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Planting Rhododendrons and Azaleas by M. Jackson

      PLANTING RHODODENDRONS AND AZALEAS 

  1. Rhododendrons and Azaleas prefer porous, well drained acidic soil with a ph of 4.5-6 where there will be some high, dampled shade. 
  1.  If the root ball seems dry then soak the root ball while you are preparing the hole or for at least several minutes. 
  1. If you have a lot of clay in your soil and do not have good drainage or if your soil is alkaline then you could plant the Rhododendrons and Azaleas in raised beds or containers. 
  1. Dig the hole half again as large as the root ball. You can plant using Ericaceous compost. 
  1. If the plant is root bound (a lot of exposed tight roots) then gently loosen with your hands some of the outside roots as to allow them to grow more easily in the surrounding compost.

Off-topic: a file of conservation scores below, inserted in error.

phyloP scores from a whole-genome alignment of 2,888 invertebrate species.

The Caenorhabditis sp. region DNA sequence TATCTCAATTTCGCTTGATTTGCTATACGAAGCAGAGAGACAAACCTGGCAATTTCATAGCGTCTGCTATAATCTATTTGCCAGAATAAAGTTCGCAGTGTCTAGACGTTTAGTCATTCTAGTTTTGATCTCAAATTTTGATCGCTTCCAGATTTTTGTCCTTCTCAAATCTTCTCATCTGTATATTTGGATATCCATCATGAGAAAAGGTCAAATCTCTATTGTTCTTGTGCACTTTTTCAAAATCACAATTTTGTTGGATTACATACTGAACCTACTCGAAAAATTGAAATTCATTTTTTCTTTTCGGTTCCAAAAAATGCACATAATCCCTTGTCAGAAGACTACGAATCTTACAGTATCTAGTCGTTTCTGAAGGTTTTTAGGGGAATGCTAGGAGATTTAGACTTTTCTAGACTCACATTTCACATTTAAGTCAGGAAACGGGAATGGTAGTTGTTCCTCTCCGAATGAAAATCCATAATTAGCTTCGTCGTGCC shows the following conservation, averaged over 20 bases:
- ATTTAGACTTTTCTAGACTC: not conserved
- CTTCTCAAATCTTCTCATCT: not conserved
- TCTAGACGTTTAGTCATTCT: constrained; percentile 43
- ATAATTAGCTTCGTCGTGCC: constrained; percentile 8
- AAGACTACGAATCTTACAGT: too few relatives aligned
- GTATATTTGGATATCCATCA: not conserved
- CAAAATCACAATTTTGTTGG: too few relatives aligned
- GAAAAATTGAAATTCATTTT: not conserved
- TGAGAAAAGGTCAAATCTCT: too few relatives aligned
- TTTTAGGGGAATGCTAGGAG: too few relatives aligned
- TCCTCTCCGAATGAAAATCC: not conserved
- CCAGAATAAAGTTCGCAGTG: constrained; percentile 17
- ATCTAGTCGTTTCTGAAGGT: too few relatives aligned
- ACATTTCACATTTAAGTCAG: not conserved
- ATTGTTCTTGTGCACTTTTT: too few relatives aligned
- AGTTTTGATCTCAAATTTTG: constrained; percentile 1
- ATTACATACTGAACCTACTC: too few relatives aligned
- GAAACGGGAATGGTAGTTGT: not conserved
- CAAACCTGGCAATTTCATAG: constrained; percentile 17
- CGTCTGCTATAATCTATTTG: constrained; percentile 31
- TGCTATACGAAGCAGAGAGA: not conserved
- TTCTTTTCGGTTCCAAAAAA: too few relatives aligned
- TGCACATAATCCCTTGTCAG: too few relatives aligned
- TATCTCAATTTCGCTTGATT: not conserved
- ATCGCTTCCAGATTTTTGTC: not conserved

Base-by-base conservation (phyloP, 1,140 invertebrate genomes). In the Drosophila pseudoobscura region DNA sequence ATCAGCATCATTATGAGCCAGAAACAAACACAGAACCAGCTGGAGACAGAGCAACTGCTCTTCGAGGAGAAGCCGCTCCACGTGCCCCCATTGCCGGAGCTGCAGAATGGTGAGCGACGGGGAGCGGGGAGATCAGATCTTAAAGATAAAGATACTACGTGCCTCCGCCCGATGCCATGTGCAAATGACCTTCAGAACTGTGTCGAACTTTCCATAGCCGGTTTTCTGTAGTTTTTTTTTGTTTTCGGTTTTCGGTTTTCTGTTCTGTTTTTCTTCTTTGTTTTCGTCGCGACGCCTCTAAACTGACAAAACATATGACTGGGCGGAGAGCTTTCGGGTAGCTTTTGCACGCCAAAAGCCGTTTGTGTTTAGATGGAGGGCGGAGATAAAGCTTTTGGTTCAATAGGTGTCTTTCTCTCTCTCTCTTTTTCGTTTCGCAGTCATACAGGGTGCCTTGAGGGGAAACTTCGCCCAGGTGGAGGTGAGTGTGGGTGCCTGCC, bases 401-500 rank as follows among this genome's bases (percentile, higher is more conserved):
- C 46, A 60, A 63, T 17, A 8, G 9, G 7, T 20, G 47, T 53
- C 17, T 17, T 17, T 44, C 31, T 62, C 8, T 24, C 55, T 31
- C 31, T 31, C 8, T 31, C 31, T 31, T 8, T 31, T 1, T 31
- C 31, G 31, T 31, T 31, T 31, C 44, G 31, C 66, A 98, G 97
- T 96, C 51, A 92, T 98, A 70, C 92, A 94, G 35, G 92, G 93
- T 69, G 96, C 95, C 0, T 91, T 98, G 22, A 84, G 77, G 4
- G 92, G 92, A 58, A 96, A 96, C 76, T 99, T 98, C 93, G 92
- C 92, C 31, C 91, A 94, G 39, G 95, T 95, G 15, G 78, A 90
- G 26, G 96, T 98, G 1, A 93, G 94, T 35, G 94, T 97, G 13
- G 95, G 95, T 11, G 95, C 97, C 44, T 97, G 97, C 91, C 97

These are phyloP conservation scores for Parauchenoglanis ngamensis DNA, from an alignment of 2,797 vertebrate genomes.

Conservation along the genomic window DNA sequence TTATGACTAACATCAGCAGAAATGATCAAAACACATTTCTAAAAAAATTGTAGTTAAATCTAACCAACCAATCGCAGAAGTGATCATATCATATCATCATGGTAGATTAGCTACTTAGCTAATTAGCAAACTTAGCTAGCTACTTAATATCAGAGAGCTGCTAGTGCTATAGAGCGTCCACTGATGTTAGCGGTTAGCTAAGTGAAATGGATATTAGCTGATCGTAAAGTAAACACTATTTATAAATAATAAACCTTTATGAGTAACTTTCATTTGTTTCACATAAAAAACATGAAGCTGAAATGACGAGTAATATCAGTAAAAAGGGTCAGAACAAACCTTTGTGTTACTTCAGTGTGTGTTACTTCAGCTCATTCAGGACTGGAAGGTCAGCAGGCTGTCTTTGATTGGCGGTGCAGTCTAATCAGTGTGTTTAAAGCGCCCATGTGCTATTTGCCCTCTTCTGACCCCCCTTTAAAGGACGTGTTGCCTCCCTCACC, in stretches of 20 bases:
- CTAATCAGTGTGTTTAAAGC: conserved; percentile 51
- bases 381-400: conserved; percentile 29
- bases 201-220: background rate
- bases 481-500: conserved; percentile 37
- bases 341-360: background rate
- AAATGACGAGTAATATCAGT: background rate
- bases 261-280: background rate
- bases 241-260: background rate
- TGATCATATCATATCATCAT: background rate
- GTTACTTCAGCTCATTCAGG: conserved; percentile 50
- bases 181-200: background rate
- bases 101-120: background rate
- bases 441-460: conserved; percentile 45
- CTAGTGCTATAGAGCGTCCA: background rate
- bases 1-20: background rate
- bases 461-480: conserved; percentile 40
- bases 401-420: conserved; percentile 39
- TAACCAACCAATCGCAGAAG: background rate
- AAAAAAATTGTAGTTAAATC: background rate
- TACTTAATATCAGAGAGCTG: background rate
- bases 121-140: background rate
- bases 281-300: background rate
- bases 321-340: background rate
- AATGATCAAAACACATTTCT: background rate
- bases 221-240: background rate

1. Mix some of the Ericaceous compost in with the surrounding soil and put some in the bottom of the hole. Make sure the root ball is level with the compost. Firm in gently and water in well allowing the compost to settle in around the roots. 
  1. Rhododendrons and Azaleas like to be moist but not wet so a well drained site is essential. Do not allow the root ball or surrounding soil to dry out as this will stress the plant and if left to dry out in late summer could lead to buds not being formed and to lack of flowers in the spring. 
  1. You can feed from June-August using an Ericaceous feed following the instructions. 
  1. If any pruning is required do this just after flowering as not to disturb any new buds which form in late summer and do not allow plant to dry out at any time. 
  1. The reasons for mulching are to keep the roots cool in the summer and to prevent drying out and to protect them from sudden temperature changes in the winter as Rhododendrons and Azaleas have surface roots. This also helps to keep the weeds down. Spread around as wide as the top of the plant and keep at least an inch away from the trunk. This will stop the base of the trunk from rotting. You can use mulches such as course peat, pine needles, leaf mould or bark.

By Mark Jackson